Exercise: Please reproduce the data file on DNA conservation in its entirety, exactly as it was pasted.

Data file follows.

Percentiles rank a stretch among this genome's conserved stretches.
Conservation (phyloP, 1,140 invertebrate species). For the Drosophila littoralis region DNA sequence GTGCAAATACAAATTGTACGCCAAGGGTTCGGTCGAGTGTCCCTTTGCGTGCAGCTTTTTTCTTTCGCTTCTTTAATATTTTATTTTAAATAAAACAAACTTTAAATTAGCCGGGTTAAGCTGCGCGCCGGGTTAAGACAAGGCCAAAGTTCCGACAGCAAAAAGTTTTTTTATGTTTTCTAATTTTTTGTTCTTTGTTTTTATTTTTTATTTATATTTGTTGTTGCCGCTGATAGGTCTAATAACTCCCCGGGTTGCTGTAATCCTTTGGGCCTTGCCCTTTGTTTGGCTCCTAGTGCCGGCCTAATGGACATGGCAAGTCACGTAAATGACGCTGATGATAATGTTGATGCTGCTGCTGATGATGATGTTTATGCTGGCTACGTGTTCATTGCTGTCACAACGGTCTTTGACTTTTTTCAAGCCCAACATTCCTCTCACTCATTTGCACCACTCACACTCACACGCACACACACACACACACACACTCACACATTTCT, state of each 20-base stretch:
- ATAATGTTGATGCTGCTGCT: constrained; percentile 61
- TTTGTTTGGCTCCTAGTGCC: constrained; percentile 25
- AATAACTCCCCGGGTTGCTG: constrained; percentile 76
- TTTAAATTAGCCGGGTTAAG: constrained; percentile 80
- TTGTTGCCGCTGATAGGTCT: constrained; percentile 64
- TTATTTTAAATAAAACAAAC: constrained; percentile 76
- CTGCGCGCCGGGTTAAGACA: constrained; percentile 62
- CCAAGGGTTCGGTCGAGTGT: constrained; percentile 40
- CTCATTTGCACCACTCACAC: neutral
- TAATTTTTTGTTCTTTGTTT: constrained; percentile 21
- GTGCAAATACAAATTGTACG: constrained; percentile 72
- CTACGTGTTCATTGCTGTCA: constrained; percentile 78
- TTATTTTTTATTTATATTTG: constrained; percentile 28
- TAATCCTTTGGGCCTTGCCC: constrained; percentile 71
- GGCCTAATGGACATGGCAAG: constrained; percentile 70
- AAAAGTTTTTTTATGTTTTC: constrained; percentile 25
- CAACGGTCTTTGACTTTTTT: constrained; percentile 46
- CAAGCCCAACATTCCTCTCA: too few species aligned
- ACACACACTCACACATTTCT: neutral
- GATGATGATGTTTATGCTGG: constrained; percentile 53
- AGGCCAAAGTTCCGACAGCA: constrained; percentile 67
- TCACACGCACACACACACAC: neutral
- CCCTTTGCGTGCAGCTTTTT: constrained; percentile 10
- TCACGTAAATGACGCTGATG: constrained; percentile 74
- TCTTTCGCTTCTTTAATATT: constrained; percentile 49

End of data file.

Percentiles rank a stretch among this genome's conserved stretches.
Conservation (phyloP, 1,140 invertebrate species). For the Drosophila littoralis region DNA sequence GTGCAAATACAAATTGTACGCCAAGGGTTCGGTCGAGTGTCCCTTTGCGTGCAGCTTTTTTCTTTCGCTTCTTTAATATTTTATTTTAAATAAAACAAACTTTAAATTAGCCGGGTTAAGCTGCGCGCCGGGTTAAGACAAGGCCAAAGTTCCGACAGCAAAAAGTTTTTTTATGTTTTCTAATTTTTTGTTCTTTGTTTTTATTTTTTATTTATATTTGTTGTTGCCGCTGATAGGTCTAATAACTCCCCGGGTTGCTGTAATCCTTTGGGCCTTGCCCTTTGTTTGGCTCCTAGTGCCGGCCTAATGGACATGGCAAGTCACGTAAATGACGCTGATGATAATGTTGATGCTGCTGCTGATGATGATGTTTATGCTGGCTACGTGTTCATTGCTGTCACAACGGTCTTTGACTTTTTTCAAGCCCAACATTCCTCTCACTCATTTGCACCACTCACACTCACACGCACACACACACACACACACACTCACACATTTCT, state of each 20-base stretch:
- ATAATGTTGATGCTGCTGCT: constrained; percentile 61
- TTTGTTTGGCTCCTAGTGCC: constrained; percentile 25
- AATAACTCCCCGGGTTGCTG: constrained; percentile 76
- TTTAAATTAGCCGGGTTAAG: constrained; percentile 80
- TTGTTGCCGCTGATAGGTCT: constrained; percentile 64
- TTATTTTAAATAAAACAAAC: constrained; percentile 76
- CTGCGCGCCGGGTTAAGACA: constrained; percentile 62
- CCAAGGGTTCGGTCGAGTGT: constrained; percentile 40
- CTCATTTGCACCACTCACAC: neutral
- TAATTTTTTGTTCTTTGTTT: constrained; percentile 21
- GTGCAAATACAAATTGTACG: constrained; percentile 72
- CTACGTGTTCATTGCTGTCA: constrained; percentile 78
- TTATTTTTTATTTATATTTG: constrained; percentile 28
- TAATCCTTTGGGCCTTGCCC: constrained; percentile 71
- GGCCTAATGGACATGGCAAG: constrained; percentile 70
- AAAAGTTTTTTTATGTTTTC: constrained; percentile 25
- CAACGGTCTTTGACTTTTTT: constrained; percentile 46
- CAAGCCCAACATTCCTCTCA: too few species aligned
- ACACACACTCACACATTTCT: neutral
- GATGATGATGTTTATGCTGG: constrained; percentile 53
- AGGCCAAAGTTCCGACAGCA: constrained; percentile 67
- TCACACGCACACACACACAC: neutral
- CCCTTTGCGTGCAGCTTTTT: constrained; percentile 10
- TCACGTAAATGACGCTGATG: constrained; percentile 74
- TCTTTCGCTTCTTTAATATT: constrained; percentile 49